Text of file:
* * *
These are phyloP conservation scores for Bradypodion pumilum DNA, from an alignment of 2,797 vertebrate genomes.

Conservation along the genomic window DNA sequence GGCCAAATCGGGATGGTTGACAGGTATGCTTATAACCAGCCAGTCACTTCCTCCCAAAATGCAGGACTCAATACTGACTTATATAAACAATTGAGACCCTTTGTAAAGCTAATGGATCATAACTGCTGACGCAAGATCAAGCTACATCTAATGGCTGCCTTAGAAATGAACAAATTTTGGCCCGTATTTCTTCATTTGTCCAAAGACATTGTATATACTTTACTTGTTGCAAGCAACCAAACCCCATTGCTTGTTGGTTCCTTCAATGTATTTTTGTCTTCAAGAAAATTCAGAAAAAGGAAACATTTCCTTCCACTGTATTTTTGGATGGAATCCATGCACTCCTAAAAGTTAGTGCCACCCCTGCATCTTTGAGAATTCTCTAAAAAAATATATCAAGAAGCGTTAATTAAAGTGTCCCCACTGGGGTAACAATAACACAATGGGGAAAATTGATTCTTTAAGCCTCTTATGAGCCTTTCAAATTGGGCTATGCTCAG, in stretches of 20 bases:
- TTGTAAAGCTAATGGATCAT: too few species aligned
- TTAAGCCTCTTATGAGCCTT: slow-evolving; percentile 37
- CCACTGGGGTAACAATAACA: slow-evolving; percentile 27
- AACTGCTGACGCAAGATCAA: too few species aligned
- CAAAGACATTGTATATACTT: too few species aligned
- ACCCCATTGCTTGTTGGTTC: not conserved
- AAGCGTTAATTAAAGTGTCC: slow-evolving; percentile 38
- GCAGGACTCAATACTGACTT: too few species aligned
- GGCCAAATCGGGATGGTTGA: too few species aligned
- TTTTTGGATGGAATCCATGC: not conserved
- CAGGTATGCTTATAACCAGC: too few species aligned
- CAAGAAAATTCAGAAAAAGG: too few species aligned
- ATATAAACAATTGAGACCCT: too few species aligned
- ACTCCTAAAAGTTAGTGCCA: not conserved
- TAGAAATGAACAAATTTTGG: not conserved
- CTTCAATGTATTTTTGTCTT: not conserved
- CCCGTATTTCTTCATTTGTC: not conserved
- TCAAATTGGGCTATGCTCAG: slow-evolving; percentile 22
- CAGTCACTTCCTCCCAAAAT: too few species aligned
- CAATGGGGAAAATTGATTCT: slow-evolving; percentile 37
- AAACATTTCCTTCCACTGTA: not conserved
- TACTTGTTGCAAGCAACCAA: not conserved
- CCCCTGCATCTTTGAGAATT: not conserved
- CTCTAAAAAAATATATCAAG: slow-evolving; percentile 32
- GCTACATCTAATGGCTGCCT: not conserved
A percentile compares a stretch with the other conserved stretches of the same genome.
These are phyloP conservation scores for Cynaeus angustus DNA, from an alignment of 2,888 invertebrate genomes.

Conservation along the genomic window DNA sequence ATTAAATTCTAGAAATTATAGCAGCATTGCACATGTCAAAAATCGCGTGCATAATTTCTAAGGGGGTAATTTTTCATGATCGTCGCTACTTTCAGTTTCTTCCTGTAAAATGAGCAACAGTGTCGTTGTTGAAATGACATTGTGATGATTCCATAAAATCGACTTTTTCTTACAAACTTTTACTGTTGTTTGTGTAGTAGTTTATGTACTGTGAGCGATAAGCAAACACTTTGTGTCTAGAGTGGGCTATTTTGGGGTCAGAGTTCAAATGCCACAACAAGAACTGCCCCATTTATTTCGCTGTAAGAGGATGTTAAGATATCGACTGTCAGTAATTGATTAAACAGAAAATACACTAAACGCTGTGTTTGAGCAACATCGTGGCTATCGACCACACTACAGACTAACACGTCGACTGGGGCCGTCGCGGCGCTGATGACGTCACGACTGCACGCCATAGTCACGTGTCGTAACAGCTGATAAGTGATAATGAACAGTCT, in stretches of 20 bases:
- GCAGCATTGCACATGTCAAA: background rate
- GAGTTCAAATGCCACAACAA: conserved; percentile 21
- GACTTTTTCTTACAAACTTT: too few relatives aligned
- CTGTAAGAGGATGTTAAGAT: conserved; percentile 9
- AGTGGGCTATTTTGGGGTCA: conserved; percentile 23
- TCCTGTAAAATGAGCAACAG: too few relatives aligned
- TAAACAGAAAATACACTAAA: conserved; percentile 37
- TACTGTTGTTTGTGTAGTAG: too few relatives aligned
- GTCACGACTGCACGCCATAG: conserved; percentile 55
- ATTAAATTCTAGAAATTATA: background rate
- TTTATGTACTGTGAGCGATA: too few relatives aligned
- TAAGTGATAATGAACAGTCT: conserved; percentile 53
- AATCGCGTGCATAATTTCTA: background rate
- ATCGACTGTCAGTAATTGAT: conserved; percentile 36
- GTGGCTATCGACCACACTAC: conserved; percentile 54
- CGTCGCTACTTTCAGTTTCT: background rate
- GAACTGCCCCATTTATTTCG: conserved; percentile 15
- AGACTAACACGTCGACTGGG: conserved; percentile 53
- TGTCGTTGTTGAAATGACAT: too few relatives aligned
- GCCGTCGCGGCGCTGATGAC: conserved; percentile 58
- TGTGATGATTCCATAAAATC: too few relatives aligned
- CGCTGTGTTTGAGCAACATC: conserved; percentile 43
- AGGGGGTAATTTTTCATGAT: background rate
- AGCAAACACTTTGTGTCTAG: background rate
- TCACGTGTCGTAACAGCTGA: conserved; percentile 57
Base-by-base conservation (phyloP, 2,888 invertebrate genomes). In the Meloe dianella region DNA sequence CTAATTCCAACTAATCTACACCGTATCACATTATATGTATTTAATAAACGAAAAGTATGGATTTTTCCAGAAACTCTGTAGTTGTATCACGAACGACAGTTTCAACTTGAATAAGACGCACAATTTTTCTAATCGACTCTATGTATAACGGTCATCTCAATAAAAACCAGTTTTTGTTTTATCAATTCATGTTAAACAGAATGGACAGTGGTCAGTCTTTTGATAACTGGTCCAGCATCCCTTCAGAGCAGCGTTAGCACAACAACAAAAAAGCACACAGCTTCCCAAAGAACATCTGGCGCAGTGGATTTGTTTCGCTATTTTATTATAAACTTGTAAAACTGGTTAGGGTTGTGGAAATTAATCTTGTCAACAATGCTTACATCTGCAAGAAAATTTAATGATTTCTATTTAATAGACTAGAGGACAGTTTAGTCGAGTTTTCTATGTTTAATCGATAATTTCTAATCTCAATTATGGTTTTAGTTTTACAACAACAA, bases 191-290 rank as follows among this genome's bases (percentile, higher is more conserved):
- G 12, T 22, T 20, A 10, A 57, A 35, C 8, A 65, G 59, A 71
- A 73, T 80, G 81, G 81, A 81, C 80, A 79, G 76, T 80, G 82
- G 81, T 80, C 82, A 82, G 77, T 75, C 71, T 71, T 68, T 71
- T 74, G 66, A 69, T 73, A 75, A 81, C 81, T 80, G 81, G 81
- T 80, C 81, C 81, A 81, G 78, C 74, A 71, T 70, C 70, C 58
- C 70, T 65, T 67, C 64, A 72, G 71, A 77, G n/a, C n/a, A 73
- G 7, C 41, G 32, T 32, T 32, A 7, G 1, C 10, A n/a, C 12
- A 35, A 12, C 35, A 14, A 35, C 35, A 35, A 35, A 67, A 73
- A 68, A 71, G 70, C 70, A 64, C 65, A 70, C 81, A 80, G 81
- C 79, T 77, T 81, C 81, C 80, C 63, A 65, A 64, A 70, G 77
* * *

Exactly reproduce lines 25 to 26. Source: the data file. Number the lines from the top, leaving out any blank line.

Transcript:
- CCCCTGCATCTTTGAGAATT: not conserved
- CTCTAAAAAAATATATCAAG: slow-evolving; percentile 32